Tag Archives: Improvisation

Rice, Twice

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“I’d kind of like fried chicken,” she said.

Since I had no time machine with which to go back 24 hours to put some chicken in buttermilk, any fried chicken I could offer would be second-best, and second-best would not do. We were on a late-evening train home; dinner needed to be quick, tasty, and more nutritious than a pint of ice cream and two spoons.

“What I’d really like is rice with Thai peanut sauce.”

She’d had the last of some Thai take-out for breakfast on Sunday and had really enjoyed it. “Okay, then,” I said.

Immediately she backpedaled, I guess thinking I was going to drive around looking for a Thai place that was still open–a fool’s errand in the suburbs on a Monday night.

“Well, that wouldn’t take 20 minutes,” I said, having sorted through what I imagined what other than peanut butter I might need. She asked what I meant. “It takes 20 minutes to make rice.  I can come up with the sauce in less time than that.”

“You know how to make Thai peanut sauce?” she said, as if I’d been holding out on her all these years.

“No, but I can improvise. Find me a recipe.”

She Googled. We didn’t have the exact ingredient list of any of them, but I could get pretty close.

By the time she’d changed out of work clothes, rice was in one pot, oatmeal for future breakfasts was in another, the cherries I’d bought from a fruit cart were washed and draining in a colander, and the sauce was coming together in a big measuring cup.

The timer beeped.  I turned off the stove, pitted a few of the cherries, and offered her the sauce to taste. It needed another few drops of hot sauce–easier to add more than to take some out!–and a little more lime. Easy adjustments to make. The rice was ready to fluff, bowl, sauce and serve.

Thai-ish Peanut Sauce

1/2 cup peanut butter
1 T hot water
2 t lime juice
1 t hot sauce (sriracha preferred, but if it’s 10:30 PM in the suburbs, Tabasco will do)
1 t powdered ginger (fresh would be better, but not that much better; use less if you have fresh)
1 t soy sauce
1 T cream (or, more authentically, coconut milk)
1/2 t honey
1/2 t parsley, chopped

Stir all together. Add a little more hot water if necessary to help thin and warm the sauce. Serve over rice or noodles, with vegetables or protein as desired, topped with a sprinkling of sesame seeds. Serves 2.

I had bowl of Rice Krispies, topped with a little granola and some wonderful pitted cherries. I liked the rice-and-sauce, but we didn’t have much rice–I’m sure I had forgotten to put it on the shopping list–and I wanted something a little lighter anyway.

That’s not true, in fact. We had plenty of rice, but most of it was brown. “It is a perfectly interesting grain,” she said of the brown variety, but it isn’t rice. “That’s funny,” I said, “when I have the white stuff, I think the same thing.” The case of White v. Brown may be taken up another day–or maybe it won’t. Perhaps, as in Creamy v. Crunchy, the Court will throw out the case and tell the participants that they must learn to coexist. If there is Thai Peanut Sauce, the peace will be easily won.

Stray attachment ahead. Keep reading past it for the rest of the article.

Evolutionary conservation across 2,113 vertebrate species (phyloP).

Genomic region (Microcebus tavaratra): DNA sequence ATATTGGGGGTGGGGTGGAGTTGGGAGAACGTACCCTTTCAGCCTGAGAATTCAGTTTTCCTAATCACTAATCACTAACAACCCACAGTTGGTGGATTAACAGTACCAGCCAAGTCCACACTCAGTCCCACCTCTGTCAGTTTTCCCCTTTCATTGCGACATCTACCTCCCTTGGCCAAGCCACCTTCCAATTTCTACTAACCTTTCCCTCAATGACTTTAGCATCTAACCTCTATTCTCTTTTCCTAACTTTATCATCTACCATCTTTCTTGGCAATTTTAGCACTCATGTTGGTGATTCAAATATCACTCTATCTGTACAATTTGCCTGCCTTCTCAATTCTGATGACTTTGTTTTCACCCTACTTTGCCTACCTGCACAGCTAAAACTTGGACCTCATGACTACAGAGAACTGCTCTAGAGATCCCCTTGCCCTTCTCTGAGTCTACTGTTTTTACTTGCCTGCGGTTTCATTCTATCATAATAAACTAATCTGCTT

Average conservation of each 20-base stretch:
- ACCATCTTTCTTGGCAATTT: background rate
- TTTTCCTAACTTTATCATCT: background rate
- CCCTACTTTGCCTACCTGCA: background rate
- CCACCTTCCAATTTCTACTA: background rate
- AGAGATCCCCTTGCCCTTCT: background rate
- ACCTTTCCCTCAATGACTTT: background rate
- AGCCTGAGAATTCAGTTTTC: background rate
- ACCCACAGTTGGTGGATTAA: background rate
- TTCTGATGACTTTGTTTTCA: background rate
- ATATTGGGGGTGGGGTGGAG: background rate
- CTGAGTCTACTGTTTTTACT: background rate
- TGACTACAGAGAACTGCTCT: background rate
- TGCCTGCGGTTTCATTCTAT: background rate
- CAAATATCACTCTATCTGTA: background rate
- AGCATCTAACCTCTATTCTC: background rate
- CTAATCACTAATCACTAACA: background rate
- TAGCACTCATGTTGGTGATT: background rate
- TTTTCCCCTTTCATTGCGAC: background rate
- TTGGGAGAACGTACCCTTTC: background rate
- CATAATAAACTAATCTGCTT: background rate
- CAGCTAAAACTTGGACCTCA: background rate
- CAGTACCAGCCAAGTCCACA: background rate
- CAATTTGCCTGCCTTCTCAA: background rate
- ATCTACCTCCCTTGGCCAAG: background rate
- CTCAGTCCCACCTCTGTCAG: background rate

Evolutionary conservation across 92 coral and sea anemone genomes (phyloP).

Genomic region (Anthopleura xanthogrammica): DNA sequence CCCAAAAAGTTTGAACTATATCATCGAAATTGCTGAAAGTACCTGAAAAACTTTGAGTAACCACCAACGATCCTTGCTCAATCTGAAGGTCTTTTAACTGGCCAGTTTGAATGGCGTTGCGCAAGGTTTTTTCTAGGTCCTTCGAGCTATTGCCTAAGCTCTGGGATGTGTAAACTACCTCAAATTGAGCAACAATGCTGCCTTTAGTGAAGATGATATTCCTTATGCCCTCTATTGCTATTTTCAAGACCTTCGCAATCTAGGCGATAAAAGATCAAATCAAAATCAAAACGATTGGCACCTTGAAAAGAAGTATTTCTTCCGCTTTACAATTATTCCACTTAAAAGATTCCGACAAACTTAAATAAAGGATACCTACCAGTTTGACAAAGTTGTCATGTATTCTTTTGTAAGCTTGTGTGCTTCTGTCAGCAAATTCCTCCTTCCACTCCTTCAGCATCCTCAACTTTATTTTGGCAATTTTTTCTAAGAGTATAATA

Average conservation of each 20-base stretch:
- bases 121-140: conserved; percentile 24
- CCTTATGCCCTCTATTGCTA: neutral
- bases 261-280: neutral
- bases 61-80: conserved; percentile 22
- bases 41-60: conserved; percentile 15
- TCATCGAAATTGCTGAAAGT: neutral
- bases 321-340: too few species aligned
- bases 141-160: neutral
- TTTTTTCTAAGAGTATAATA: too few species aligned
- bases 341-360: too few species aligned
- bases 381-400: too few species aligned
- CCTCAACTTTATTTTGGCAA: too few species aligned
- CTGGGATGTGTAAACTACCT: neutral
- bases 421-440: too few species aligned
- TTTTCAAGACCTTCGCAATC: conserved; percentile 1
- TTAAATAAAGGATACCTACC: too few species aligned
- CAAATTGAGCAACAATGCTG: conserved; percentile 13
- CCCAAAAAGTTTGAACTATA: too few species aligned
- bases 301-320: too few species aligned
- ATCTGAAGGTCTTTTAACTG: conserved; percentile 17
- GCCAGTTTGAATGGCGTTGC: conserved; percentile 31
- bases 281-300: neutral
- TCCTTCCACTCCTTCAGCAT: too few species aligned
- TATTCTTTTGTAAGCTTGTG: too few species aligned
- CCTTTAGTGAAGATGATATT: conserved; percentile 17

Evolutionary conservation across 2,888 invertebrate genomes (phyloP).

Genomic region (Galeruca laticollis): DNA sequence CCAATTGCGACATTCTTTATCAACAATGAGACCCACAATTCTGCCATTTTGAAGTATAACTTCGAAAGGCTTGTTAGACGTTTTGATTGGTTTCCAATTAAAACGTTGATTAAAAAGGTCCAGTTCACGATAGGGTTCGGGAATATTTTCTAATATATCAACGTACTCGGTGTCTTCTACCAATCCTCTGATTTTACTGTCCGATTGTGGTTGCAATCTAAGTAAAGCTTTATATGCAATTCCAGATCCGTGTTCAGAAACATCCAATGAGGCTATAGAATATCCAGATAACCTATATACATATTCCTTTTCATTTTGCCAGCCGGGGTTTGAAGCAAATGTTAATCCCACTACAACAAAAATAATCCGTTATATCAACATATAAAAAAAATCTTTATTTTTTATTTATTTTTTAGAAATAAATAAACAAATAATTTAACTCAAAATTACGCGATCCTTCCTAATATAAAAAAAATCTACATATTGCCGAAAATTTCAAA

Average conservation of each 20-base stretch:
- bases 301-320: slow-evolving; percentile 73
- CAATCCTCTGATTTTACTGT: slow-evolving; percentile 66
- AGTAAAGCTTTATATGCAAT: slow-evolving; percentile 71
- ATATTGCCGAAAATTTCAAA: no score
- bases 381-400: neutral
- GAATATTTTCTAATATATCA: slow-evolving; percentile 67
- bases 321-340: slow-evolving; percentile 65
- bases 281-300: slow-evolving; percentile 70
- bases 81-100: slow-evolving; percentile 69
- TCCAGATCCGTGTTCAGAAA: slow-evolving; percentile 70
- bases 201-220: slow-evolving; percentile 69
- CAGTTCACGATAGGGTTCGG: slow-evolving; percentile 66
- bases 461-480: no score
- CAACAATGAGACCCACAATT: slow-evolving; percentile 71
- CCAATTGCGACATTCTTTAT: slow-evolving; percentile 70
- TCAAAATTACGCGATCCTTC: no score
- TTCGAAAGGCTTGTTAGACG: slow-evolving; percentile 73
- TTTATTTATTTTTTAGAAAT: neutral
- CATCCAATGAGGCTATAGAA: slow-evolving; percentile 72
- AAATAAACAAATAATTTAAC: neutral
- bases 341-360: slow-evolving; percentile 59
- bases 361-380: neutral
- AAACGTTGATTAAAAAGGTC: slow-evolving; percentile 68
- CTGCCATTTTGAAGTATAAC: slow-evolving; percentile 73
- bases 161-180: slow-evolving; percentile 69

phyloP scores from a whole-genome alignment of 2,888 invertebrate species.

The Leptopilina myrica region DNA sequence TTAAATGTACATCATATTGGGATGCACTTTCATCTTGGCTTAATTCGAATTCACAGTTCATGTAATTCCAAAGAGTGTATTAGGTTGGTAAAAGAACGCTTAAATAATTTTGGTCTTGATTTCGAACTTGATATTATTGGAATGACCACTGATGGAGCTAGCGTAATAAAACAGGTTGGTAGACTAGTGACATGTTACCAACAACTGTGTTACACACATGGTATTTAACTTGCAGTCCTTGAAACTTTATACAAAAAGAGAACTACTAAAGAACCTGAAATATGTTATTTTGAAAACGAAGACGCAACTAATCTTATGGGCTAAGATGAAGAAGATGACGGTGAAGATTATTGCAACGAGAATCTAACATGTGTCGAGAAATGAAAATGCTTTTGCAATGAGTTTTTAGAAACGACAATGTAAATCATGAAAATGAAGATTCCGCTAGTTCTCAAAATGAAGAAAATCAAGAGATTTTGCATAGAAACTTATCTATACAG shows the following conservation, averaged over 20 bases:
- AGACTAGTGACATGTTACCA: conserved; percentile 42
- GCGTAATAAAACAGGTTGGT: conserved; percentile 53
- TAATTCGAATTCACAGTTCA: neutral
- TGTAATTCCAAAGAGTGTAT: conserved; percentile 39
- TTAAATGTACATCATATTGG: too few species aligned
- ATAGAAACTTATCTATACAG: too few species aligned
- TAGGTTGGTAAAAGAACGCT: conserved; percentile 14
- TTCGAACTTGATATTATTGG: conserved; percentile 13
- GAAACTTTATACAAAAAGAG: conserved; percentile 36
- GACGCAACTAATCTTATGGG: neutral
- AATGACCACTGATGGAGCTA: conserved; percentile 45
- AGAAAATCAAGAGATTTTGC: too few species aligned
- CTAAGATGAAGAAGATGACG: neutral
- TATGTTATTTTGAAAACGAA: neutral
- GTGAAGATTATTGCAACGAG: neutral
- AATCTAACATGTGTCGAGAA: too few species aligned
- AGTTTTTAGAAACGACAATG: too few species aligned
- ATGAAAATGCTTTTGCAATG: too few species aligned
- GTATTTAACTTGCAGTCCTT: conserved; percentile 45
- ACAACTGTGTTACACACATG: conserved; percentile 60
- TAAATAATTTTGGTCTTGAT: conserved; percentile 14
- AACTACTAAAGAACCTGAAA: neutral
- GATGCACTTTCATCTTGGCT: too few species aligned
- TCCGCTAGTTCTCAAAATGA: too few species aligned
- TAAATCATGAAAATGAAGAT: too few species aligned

Still, after dropping her at the train this morning I swung by the market. IMG_0068

Duck Duck Improvise

We didn’t have long for dinner between train arrival and when we needed to leave to get to the theatre.  Grabbing sandwiches at a drive-through would have been perfectly justified, but I just didn’t want to do it.  There will be enough days coming when that really has to happen.  I stopped at the market to get half a pound of shrimp, which would take no time at all to steam (and in that no-time-at-all, I could mix ketchup, horseradish, and lemon juice to make better cocktail sauce than we’d find on any shelf). As for what else to serve, I figured I’d find something between the entrance and the fish counter.

The frozen section has a new line of international foods. A box of spring rolls presented itself.  These seemed worth a try. I’d much rather have made spring rolls, but this was a corner I was willing to cut. Cabbage, carrot, bean sprout–the vegetable course was covered.

I didn’t think about the appropriate condiments for the rolls, though. They weren’t packaged with duck sauce and hot mustard–which is just as well, considering the packaged stuff probably would have been full of ethylene this and glycol that.  She looked up a duck sauce recipe for me.

Apricot preserves, orange marmalade, fresh ginger…it was a festival of things I’d like to say were in our fridge, but they weren’t.

But we weren’t bereft.

A-Few-Days-Before-Spring Roll Sauce
2 tbsp ginger marmalade, warmed in a microwave for 30 seconds or so.
Stir in
2 tsp soy sauce
2 tsp orange juice, fresh-squeezed if you have it.
1 tsp Dijon mustard. This terrific mustard is the best I know, but whatever you have.
Sauce will thicken a little as it cools.

The result was not duck sauce, but something that went perfectly well with the spring rolls. It was a little like mixing duck sauce and hot mustard, which is what I would have done anyway. The shrimp probably would have been good dipped in the faux-duck, too.

We ate well, stowed the leftovers, started the dishwasher, and were on our way to a lovely production of a sweet, funny, romantic musical at a theatre built from converted barn. We love New York theatre, but there is something to be said for being able to have dinner at home and still make curtain. Especially when dinner was this good.

Chore, Sweetened

We rented a storage unit when we combined households. It’s been enormously useful during renovations. We haven’t been there recently, though. She had suggested that we spend a couple of hours there this morning–taking stock, photographing items that we want to sell, and removing anything we know now that we don’t want to keep. Saturday morning arrived, rainy and cold. I really just wanted to stay in bed, but that wasn’t going to get the job done.

I went to the kitchen to brew coffee and tea while she got dressed. Waiting for the kettle to boil, I looked around for something to snack on–I figured we’d have brunch later. I sliced a banana and peeled a clementine. The latter did not become part of our shared snack, though; I gobbled it down in no time flat. Seeing a partial loaf of banana bread, I had an idea and changed course. Maybe I would cook a little after all.

Banana Bread Foster

Put a small non-stick skillet over medium heat.
Toast 4 slices banana bread.
Melt 4 tbsp butter.
Add one banana, sliced into thick rounds.
Sprinkle with 2 tbsp brown sugar and 1/4 tsp vanilla extract.
Toss occasionally until the sugar is melted and syrupy and the bananas are caramelized and slightly softened.
Mix together 1/2 cup ricotta cheese and 1 tsp sugar.